We will take a quick pause from the Alexa Skill entry wizard, save our progress and shift to talk about implementation. When we have our implementation done, we will return to the wizard and finish our skill definition.

Save your work thus far, and make a note of the ID value found on the top banner underneath you skill's name.

Skill Implementation

Skills are implemented via either an AWS Lambda function or through a custom web application. Since Lambda is considerably simpler, less expensive, more scalable, and generally more fun I opted for that route.

I am using nodejs for this example and will be using the nodejs Alexa SDK.

Log into your AWS account, and go to the Lambda page and click the Create a Lambda function button. (You may have to click Get Started if this is your first Lambda function).

You will be prompted to select a blueprint. Since we are using nodejs, I recommend using the alexa-skill-kit-sdk-factskill template. This template automatically loads the nodejs Alexa SDK for you.

Step 5

NOTE: If you choose Blank Function you will need to download the nodejs Alexa SDK and bundle it with your code as a zip file. I had trouble getting this to work from Windows due to issues with zip file paths. Probably user error, but proceed with caution.

Next you will need to set the trigger for your Lambda function to be Alexa Skills Kit.

Step 6

Lastly, you will need to set a Name and Description for your function, select the latest nodejs Runtime, and paste in your implementation code.

Step 7

Here is the code for the work days skill:

'use strict';

var Alexa = require('alexa-sdk');

var APP_ID = "<SKILL ID>";

exports.handler = function(event, context, callback) {  
    var alexa = Alexa.handler(event, context);
    alexa.APP_ID = APP_ID;
    alexa.registerHandlers(handlers);
    alexa.execute();
};

var handlers = {  
    'LaunchRequest': function () {
        this.emit('WorkDaysIntent');
    },
    'WorkDaysIntent': function () {
        var date = new Date();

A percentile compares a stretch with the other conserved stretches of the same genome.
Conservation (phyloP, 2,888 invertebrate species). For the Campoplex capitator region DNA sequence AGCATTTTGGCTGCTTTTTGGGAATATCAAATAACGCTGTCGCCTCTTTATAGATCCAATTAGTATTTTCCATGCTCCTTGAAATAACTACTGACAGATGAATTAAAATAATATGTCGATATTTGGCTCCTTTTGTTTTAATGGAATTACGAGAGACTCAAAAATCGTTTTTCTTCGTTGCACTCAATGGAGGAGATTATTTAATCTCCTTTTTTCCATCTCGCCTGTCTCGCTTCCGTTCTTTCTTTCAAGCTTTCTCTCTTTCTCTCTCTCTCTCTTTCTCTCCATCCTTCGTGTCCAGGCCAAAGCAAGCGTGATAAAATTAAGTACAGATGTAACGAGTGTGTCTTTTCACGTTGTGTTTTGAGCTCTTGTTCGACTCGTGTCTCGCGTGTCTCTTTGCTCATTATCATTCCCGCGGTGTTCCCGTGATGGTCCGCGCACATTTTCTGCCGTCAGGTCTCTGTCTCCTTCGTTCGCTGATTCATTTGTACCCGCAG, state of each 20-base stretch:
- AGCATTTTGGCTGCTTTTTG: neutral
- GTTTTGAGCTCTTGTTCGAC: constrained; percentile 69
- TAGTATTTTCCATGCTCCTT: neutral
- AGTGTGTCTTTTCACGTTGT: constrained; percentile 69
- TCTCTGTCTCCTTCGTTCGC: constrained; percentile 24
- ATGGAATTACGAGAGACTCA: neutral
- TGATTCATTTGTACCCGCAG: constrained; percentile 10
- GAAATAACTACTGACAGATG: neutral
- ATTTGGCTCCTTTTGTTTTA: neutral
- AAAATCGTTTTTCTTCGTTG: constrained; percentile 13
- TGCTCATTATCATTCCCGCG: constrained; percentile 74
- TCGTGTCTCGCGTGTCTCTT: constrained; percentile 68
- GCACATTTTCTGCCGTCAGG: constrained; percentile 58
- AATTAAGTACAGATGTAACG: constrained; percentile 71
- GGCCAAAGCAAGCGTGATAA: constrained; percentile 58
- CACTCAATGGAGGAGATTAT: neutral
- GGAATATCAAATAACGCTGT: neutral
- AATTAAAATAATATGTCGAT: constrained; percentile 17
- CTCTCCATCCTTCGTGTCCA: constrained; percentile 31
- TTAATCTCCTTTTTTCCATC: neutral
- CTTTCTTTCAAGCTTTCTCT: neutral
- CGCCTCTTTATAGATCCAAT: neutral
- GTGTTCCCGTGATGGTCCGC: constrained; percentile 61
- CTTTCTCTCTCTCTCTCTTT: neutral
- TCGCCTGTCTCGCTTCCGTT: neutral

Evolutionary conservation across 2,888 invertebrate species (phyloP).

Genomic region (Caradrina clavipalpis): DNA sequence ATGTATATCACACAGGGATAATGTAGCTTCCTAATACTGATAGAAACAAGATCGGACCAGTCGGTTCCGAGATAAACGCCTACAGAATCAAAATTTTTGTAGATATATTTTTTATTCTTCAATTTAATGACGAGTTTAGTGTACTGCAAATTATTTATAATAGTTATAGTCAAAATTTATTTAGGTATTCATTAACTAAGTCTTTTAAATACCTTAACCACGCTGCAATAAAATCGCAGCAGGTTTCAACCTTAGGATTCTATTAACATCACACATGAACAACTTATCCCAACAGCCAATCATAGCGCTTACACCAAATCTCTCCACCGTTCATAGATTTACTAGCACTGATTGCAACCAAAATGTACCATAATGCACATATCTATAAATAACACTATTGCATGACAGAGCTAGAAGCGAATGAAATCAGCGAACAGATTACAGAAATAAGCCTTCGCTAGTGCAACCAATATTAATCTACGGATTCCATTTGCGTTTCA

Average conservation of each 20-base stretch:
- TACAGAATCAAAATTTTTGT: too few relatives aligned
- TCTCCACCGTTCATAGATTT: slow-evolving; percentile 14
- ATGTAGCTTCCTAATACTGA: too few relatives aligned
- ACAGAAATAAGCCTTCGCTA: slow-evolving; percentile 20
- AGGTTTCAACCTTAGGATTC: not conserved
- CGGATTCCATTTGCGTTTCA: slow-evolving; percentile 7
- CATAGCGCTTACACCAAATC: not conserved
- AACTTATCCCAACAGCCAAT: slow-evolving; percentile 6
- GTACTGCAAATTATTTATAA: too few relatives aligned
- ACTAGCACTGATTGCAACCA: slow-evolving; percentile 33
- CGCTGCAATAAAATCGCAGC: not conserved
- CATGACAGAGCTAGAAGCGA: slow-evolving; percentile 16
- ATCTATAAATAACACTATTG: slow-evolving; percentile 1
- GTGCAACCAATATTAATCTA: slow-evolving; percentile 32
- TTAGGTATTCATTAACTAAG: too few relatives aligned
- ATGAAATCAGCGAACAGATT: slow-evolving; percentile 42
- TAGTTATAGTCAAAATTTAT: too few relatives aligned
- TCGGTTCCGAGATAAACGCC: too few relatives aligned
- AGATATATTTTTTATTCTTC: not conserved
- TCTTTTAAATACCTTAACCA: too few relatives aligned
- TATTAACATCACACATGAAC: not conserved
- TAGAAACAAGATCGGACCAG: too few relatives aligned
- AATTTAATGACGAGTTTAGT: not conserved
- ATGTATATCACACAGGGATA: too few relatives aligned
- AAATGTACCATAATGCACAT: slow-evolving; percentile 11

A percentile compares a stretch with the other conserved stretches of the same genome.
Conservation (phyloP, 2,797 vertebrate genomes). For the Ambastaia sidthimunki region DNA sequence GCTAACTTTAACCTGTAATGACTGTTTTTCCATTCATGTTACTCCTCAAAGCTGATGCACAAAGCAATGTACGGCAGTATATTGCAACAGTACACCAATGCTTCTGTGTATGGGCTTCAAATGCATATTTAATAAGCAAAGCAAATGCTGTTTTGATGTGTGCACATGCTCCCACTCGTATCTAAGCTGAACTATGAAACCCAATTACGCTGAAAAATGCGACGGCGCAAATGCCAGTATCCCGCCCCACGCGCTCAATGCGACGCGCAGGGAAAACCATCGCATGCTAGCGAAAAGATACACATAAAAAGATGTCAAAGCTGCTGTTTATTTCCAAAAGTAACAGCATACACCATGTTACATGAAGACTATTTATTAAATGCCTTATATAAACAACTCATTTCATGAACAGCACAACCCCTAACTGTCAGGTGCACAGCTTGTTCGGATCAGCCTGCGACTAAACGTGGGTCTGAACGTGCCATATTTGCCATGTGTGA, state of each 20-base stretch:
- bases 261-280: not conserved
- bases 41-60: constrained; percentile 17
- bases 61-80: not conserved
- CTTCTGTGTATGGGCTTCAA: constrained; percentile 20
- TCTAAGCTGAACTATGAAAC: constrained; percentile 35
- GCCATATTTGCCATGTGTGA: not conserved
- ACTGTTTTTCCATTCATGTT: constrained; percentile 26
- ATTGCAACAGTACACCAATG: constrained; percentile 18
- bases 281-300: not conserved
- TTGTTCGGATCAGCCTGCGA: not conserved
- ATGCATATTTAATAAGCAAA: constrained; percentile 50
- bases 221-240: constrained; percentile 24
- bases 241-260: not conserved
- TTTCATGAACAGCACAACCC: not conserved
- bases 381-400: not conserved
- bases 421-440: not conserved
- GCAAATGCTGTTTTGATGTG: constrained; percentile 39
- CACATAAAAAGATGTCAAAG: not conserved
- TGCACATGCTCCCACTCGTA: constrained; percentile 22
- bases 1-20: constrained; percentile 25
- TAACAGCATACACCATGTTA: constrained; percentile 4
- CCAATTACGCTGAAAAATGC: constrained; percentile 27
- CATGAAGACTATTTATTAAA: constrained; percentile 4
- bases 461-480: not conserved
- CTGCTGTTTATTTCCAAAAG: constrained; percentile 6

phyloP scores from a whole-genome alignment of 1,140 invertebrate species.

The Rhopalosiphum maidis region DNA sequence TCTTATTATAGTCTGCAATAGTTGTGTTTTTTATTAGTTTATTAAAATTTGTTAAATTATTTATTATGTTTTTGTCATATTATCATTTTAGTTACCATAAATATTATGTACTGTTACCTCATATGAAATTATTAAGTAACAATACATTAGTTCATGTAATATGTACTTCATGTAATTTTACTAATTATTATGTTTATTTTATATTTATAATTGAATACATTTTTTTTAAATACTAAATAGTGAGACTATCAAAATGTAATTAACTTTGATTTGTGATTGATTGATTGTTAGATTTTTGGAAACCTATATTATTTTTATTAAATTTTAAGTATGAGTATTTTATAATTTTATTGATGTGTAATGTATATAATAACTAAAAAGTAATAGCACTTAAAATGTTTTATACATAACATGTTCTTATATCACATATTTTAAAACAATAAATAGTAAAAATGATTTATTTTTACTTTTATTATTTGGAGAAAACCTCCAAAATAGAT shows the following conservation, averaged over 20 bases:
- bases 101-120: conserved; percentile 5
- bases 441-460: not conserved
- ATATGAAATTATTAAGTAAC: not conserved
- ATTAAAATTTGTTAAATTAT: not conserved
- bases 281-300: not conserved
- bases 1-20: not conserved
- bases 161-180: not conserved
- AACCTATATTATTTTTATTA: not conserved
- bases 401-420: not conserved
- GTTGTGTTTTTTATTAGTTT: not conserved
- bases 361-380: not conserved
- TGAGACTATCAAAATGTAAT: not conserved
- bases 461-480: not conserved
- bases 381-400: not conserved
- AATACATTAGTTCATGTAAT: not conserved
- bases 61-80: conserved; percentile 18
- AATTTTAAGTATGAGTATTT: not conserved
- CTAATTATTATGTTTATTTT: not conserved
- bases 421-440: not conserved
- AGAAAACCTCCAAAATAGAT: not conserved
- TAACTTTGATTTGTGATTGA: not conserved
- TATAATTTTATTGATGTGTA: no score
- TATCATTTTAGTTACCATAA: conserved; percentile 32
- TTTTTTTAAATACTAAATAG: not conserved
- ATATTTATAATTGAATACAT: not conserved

var date_eoy = new Date(date.getFullYear(), 11, 31, 0, 0, 0, 0)

        var days = 0;

        var i = date;
        while (i <= date_eoy) {
            if((i.getDay() !== 6) && (i.getDay() !== 0))
                ++days;
            i.setDate(i.getDate() + 1);
        }
        --days; // Excludes today.

        var speech = "You have " + days + " more work days this year";

        this.emit(':tellWithCard', speech, "Work Days", speech);
    },
    'AMAZON.HelpIntent': function () {
        this.emit(':ask', "You can say how many work days are left in the year or how much longer", "What can I help you with?");
    }
};

A couple things to note. First, notice that I provided my skill's ID in the APP_ID variable. This prevents other skills from invoking my Lambda function.

Second, notice that each intent has a matching function mapped to it. These functions are invoked whenever a matching utterance for that intent is spoken. The Alexa SDK provides methods (such as emit() to handle responses).

Once your Lambda function is created, save a copy of the Lambda function's ARN.

We will now return to the Amazon Developer site to finish filling out the skill entry.

The next step in the wizard is Configuration. Here you have a choice to attach your skill to a Lambda function or a custom web application. Use the ARN of your Lambda function that you saved in the prior step.

Step 8

Testing

The fourth step in the skill entry wizard is for Testing. Amazon provides a number of ways to test your Alexa Skill. I would recommend that you do two things.

First, make sure that the skill is enabled for your account. This will allow your devices to use the skill without having to publish it to the marketplace.

Step 9

Secondly, you will want to use this page to generate a test event for your Lambda function.

Step 10

You can type a sample utterance into the Text test section and it will generate a Request to your Lambda function and the Response it receives.

You can use the request in the Lambda console (by opening up your Lambda function and clicking the Test button) to troubleshoot issues with your function. If you have any bugs, sending the test event from the Lambda function page will give you an error message whereas the Test page of the skill wizard will not.

Once you are able to successfully test your skill via the Text test panel, you can try it on one of your own devices!

Assuming your devices are attached to the same account you are using in the developer console, they should be automatically updated with the skill as you make changes to it. Just turn to your nearest Alexa and say:

"Alexa, ask work days, how many works days are left in the year?"

Congratulations! You have written your first Alexa Skill!

Conclusion

Best of luck to you as you teach your Alexa new skills!

Questions? Comments? Email me at: [email protected]!